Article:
New Delhi/Kolkata: India sees minimal impact from the Greek debt contagion despite some likely capital outflows in the near term, top policy makers said on Monday.
Finance secretary Ashok Chawla said he expected the Greek sovereign debt crisis to have a minimal impact on India, while one of the deputy governors at Reserve Bank of India, Subir Gokarn, said there may not be any impact in the long term.
“There might be some nervousness among investors worldwide which might provoke capital outflows from emerging markets in the short run, so there is a risk of short-term vulnerability of capital outflows,” Gokarn said in a separate event in Kolkata.
European Union finance ministers agreed an emergency loan package on Monday that with IMF support could reach €750 billion ($1 trillion) to prevent a sovereign debt crisis spreading through the euro zone.
Separately, Chawla said India’s inflation was spreading to non-food items.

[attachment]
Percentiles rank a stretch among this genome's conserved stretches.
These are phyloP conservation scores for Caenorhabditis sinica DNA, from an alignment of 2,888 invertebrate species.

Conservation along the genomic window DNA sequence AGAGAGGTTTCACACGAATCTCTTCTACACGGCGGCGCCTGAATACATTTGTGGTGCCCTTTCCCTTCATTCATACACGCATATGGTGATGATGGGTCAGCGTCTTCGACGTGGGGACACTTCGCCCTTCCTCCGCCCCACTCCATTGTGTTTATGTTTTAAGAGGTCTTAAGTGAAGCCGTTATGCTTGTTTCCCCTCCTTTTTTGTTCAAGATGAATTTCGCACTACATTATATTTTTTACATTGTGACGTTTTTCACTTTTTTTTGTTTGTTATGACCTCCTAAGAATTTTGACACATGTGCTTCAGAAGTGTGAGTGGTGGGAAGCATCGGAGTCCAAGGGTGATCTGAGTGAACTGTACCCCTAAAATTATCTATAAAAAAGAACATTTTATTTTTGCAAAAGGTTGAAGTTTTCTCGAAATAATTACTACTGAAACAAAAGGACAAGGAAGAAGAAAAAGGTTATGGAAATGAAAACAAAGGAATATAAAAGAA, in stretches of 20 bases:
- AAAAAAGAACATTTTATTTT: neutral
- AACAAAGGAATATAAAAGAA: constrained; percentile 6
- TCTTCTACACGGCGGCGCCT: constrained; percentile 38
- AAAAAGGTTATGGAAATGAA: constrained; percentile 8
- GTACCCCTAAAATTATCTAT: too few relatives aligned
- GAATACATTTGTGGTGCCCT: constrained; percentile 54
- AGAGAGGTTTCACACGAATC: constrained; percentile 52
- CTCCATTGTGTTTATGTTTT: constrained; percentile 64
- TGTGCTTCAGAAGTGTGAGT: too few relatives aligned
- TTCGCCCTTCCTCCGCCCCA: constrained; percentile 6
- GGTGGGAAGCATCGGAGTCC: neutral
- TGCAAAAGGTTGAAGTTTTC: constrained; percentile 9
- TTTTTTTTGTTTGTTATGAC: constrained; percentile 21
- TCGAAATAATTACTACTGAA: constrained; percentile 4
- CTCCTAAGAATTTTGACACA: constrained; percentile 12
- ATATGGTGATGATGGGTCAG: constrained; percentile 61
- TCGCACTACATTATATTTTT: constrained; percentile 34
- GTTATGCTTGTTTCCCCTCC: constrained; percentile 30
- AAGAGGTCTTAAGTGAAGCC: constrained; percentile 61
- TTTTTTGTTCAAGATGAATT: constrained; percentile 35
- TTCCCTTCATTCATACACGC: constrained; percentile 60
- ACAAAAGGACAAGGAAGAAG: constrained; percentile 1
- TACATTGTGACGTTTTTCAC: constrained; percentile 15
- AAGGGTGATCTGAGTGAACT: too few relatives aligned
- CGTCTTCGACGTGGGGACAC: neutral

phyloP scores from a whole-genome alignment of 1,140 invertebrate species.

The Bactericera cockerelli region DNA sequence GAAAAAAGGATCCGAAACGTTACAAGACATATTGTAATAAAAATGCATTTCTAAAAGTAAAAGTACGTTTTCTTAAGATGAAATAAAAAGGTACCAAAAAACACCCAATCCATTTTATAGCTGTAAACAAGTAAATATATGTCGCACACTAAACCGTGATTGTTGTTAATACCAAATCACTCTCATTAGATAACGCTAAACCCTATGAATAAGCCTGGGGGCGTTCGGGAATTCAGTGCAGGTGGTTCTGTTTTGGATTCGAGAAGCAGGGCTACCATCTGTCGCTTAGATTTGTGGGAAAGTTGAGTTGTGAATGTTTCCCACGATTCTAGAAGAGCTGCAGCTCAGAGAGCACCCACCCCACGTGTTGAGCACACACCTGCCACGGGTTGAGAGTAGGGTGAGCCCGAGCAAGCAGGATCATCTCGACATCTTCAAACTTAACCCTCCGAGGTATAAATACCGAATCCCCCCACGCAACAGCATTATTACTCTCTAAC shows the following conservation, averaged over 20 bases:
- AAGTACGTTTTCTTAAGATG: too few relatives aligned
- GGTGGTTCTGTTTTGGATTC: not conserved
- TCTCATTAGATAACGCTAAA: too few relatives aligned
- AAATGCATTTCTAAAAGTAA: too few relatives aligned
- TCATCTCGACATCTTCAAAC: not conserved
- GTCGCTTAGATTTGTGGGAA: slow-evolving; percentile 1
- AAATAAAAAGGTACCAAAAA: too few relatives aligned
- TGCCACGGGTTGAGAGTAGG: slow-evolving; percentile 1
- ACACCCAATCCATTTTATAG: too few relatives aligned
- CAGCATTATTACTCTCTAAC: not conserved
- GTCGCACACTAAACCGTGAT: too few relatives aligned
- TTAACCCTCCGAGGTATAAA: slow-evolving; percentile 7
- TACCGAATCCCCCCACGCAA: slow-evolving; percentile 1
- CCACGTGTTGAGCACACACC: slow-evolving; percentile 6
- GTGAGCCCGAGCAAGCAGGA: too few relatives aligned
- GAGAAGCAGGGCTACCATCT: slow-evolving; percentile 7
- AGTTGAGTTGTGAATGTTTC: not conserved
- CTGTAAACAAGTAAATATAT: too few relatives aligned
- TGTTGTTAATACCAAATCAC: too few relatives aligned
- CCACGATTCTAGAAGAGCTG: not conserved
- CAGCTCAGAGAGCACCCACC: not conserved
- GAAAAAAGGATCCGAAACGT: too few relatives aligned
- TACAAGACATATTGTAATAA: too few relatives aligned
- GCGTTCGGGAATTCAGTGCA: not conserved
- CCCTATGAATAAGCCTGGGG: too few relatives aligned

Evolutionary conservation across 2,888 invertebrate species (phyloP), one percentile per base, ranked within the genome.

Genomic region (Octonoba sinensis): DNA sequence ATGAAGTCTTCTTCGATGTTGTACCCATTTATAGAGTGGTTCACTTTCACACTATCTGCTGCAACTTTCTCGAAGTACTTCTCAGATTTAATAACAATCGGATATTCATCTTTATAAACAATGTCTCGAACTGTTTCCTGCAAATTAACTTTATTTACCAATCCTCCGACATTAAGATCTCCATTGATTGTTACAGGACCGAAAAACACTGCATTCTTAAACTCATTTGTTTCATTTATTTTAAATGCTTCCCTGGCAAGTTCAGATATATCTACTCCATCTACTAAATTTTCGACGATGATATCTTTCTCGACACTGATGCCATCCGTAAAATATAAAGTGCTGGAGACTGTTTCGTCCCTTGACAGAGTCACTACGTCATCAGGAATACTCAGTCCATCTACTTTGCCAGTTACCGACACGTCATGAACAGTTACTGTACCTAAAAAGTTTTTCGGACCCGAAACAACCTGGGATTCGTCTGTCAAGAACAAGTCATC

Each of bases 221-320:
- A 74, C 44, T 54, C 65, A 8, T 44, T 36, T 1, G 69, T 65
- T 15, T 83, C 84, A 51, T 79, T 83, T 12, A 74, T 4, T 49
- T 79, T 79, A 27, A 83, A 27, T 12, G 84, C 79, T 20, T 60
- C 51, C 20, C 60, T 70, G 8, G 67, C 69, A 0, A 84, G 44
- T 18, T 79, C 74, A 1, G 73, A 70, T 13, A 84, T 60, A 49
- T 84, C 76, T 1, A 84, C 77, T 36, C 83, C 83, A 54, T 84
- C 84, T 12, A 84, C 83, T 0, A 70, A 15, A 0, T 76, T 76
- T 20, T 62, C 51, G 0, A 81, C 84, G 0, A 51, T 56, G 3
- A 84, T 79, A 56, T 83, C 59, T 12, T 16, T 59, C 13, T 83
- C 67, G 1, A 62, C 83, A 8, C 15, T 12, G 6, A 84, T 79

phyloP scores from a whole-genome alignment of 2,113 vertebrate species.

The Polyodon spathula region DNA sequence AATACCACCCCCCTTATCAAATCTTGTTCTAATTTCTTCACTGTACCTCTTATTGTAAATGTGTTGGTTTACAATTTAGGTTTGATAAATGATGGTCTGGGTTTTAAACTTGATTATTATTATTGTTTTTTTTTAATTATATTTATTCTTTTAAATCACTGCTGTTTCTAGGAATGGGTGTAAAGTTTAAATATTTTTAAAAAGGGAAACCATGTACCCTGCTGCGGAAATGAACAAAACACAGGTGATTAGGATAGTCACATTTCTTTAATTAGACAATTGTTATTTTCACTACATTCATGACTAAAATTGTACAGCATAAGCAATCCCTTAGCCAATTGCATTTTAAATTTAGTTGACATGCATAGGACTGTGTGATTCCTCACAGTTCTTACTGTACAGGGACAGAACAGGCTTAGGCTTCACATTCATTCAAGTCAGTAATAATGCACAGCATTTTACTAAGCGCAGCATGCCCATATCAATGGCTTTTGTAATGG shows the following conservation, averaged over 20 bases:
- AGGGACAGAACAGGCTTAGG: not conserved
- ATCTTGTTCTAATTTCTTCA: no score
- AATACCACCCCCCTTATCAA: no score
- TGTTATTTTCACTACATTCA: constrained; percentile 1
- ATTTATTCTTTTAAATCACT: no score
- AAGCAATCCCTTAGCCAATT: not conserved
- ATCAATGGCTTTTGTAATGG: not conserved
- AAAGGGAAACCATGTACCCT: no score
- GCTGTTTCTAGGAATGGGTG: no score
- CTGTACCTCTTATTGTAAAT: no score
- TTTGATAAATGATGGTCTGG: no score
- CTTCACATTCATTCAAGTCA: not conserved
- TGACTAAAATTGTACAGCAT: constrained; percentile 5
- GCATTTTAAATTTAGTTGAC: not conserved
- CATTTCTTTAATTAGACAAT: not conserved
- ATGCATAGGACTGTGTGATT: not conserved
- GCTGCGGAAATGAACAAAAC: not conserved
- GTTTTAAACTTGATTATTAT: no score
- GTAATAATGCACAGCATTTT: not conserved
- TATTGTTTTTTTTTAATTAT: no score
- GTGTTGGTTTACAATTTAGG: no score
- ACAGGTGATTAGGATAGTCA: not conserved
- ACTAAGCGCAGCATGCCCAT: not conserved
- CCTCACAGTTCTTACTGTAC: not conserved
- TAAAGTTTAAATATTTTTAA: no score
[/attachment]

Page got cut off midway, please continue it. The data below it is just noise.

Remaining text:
High manufacturing inflation would be taken into account for policy making going forward as it was more worrisome than food prices, said Gokarn.
The government is looking at raising the foreign institutional investors (FII) investment limit in debt, said Chawla.
“We are looking at that,” Chawla told reporters, when asked whether the government was planning to raise the FII investment cap in both government and corporate debt, currently at $5 billion and at $15 billion respectively.
Chawla also said he did not expect any change in the government’s market borrowing plan in the first half of the current fiscal year that started on 1 April.
The government is on track to borrow Rs2.87 trillion in the period through September. However, higher-than-expected proceeds from the third generation mobile spectrum auction has raised speculation that the government’s borrowing in the first half of 2010-11 could be lower.